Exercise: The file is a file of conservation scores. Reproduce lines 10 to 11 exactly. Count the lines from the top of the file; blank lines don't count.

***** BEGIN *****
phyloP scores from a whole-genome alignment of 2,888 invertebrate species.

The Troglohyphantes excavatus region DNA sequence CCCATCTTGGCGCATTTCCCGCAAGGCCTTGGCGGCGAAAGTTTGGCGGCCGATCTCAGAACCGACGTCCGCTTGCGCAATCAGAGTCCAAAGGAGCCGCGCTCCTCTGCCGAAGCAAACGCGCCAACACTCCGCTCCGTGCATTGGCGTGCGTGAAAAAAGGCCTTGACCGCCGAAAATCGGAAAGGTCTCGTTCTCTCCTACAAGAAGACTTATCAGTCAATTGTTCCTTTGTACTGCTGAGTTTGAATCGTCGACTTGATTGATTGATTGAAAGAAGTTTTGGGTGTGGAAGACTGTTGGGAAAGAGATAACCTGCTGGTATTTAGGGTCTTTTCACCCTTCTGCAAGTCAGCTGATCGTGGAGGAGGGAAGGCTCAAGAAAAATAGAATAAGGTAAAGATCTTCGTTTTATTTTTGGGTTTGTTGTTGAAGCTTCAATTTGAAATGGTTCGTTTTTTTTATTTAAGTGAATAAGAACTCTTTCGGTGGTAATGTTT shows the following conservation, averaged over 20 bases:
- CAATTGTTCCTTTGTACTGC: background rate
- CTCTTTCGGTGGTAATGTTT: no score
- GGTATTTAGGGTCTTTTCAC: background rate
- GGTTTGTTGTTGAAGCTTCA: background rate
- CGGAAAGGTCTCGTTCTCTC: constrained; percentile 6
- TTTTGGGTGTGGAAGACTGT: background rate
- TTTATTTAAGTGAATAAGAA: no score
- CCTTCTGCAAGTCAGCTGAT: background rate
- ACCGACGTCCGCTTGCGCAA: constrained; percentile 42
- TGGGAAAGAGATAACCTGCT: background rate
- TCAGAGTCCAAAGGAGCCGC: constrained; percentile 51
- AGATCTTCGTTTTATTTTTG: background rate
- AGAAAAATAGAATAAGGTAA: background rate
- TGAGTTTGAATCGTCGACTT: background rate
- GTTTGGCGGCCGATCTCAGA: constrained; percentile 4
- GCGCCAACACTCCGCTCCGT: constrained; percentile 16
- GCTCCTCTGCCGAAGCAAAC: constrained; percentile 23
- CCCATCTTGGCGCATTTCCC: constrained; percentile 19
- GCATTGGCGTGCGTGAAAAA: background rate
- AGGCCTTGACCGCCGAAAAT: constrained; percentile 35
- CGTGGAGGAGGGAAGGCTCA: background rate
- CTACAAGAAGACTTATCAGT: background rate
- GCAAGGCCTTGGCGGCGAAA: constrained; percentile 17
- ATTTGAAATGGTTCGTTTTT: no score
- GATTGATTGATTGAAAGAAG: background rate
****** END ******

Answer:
- CCTTCTGCAAGTCAGCTGAT: background rate
- ACCGACGTCCGCTTGCGCAA: constrained; percentile 42